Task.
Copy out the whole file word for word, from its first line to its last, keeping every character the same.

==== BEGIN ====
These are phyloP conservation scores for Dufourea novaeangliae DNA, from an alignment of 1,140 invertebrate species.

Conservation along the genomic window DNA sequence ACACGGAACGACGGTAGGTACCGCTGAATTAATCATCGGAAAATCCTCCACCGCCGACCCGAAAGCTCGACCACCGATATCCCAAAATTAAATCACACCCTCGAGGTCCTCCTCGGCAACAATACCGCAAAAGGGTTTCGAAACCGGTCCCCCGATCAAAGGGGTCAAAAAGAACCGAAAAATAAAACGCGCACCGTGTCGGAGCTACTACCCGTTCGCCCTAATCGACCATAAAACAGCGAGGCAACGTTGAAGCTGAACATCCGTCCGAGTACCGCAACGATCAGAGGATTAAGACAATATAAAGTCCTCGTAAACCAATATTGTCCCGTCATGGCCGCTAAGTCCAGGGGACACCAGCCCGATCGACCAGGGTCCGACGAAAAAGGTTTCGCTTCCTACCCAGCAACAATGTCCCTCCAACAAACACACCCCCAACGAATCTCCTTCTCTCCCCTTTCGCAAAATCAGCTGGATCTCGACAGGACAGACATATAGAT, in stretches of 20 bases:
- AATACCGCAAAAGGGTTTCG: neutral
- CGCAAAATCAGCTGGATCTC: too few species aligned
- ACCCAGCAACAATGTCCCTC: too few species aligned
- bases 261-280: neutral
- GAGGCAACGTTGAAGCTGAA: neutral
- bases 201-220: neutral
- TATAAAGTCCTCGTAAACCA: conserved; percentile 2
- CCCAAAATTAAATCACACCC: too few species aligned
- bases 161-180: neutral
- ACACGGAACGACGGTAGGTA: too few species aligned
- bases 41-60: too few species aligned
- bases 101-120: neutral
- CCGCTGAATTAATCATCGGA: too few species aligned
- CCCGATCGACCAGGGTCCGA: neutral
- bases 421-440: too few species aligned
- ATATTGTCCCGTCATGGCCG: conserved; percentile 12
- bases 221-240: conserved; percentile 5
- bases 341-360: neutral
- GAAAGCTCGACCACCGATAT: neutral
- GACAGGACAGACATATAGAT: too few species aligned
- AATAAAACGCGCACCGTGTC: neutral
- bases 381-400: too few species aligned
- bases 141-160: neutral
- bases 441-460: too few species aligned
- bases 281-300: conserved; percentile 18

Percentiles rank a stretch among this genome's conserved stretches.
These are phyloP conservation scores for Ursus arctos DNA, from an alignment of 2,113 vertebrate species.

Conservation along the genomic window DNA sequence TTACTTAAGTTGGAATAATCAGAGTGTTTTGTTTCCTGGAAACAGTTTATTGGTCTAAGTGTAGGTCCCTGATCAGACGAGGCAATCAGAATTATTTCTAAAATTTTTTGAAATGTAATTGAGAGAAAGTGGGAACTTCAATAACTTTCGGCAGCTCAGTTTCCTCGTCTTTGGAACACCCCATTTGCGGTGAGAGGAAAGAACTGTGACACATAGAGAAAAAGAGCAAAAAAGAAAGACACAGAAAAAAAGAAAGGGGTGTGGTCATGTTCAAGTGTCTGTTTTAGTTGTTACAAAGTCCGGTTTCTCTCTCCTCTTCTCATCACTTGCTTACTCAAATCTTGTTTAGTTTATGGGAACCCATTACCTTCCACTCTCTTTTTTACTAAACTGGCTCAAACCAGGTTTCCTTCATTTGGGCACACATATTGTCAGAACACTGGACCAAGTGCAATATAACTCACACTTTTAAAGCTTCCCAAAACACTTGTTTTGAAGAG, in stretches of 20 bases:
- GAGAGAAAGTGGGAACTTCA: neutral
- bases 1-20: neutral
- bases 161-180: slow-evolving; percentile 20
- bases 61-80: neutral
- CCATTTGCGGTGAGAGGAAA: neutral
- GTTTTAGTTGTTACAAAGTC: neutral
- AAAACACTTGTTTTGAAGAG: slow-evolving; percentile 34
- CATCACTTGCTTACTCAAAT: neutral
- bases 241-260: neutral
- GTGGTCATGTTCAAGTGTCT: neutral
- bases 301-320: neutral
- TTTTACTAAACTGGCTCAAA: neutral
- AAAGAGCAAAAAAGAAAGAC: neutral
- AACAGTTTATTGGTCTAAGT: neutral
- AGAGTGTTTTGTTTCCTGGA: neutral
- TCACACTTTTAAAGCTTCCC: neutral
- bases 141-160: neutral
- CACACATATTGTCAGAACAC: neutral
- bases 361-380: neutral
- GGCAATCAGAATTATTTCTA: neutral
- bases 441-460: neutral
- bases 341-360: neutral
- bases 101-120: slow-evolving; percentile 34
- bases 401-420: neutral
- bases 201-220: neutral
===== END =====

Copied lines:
These are phyloP conservation scores for Dufourea novaeangliae DNA, from an alignment of 1,140 invertebrate species.

Conservation along the genomic window DNA sequence ACACGGAACGACGGTAGGTACCGCTGAATTAATCATCGGAAAATCCTCCACCGCCGACCCGAAAGCTCGACCACCGATATCCCAAAATTAAATCACACCCTCGAGGTCCTCCTCGGCAACAATACCGCAAAAGGGTTTCGAAACCGGTCCCCCGATCAAAGGGGTCAAAAAGAACCGAAAAATAAAACGCGCACCGTGTCGGAGCTACTACCCGTTCGCCCTAATCGACCATAAAACAGCGAGGCAACGTTGAAGCTGAACATCCGTCCGAGTACCGCAACGATCAGAGGATTAAGACAATATAAAGTCCTCGTAAACCAATATTGTCCCGTCATGGCCGCTAAGTCCAGGGGACACCAGCCCGATCGACCAGGGTCCGACGAAAAAGGTTTCGCTTCCTACCCAGCAACAATGTCCCTCCAACAAACACACCCCCAACGAATCTCCTTCTCTCCCCTTTCGCAAAATCAGCTGGATCTCGACAGGACAGACATATAGAT, in stretches of 20 bases:
- AATACCGCAAAAGGGTTTCG: neutral
- CGCAAAATCAGCTGGATCTC: too few species aligned
- ACCCAGCAACAATGTCCCTC: too few species aligned
- bases 261-280: neutral
- GAGGCAACGTTGAAGCTGAA: neutral
- bases 201-220: neutral
- TATAAAGTCCTCGTAAACCA: conserved; percentile 2
- CCCAAAATTAAATCACACCC: too few species aligned
- bases 161-180: neutral
- ACACGGAACGACGGTAGGTA: too few species aligned
- bases 41-60: too few species aligned
- bases 101-120: neutral
- CCGCTGAATTAATCATCGGA: too few species aligned
- CCCGATCGACCAGGGTCCGA: neutral
- bases 421-440: too few species aligned
- ATATTGTCCCGTCATGGCCG: conserved; percentile 12
- bases 221-240: conserved; percentile 5
- bases 341-360: neutral
- GAAAGCTCGACCACCGATAT: neutral
- GACAGGACAGACATATAGAT: too few species aligned
- AATAAAACGCGCACCGTGTC: neutral
- bases 381-400: too few species aligned
- bases 141-160: neutral
- bases 441-460: too few species aligned
- bases 281-300: conserved; percentile 18

Percentiles rank a stretch among this genome's conserved stretches.
These are phyloP conservation scores for Ursus arctos DNA, from an alignment of 2,113 vertebrate species.

Conservation along the genomic window DNA sequence TTACTTAAGTTGGAATAATCAGAGTGTTTTGTTTCCTGGAAACAGTTTATTGGTCTAAGTGTAGGTCCCTGATCAGACGAGGCAATCAGAATTATTTCTAAAATTTTTTGAAATGTAATTGAGAGAAAGTGGGAACTTCAATAACTTTCGGCAGCTCAGTTTCCTCGTCTTTGGAACACCCCATTTGCGGTGAGAGGAAAGAACTGTGACACATAGAGAAAAAGAGCAAAAAAGAAAGACACAGAAAAAAAGAAAGGGGTGTGGTCATGTTCAAGTGTCTGTTTTAGTTGTTACAAAGTCCGGTTTCTCTCTCCTCTTCTCATCACTTGCTTACTCAAATCTTGTTTAGTTTATGGGAACCCATTACCTTCCACTCTCTTTTTTACTAAACTGGCTCAAACCAGGTTTCCTTCATTTGGGCACACATATTGTCAGAACACTGGACCAAGTGCAATATAACTCACACTTTTAAAGCTTCCCAAAACACTTGTTTTGAAGAG, in stretches of 20 bases:
- GAGAGAAAGTGGGAACTTCA: neutral
- bases 1-20: neutral
- bases 161-180: slow-evolving; percentile 20
- bases 61-80: neutral
- CCATTTGCGGTGAGAGGAAA: neutral
- GTTTTAGTTGTTACAAAGTC: neutral
- AAAACACTTGTTTTGAAGAG: slow-evolving; percentile 34
- CATCACTTGCTTACTCAAAT: neutral
- bases 241-260: neutral
- GTGGTCATGTTCAAGTGTCT: neutral
- bases 301-320: neutral
- TTTTACTAAACTGGCTCAAA: neutral
- AAAGAGCAAAAAAGAAAGAC: neutral
- AACAGTTTATTGGTCTAAGT: neutral
- AGAGTGTTTTGTTTCCTGGA: neutral
- TCACACTTTTAAAGCTTCCC: neutral
- bases 141-160: neutral
- CACACATATTGTCAGAACAC: neutral
- bases 361-380: neutral
- GGCAATCAGAATTATTTCTA: neutral
- bases 441-460: neutral
- bases 341-360: neutral
- bases 101-120: slow-evolving; percentile 34
- bases 401-420: neutral
- bases 201-220: neutral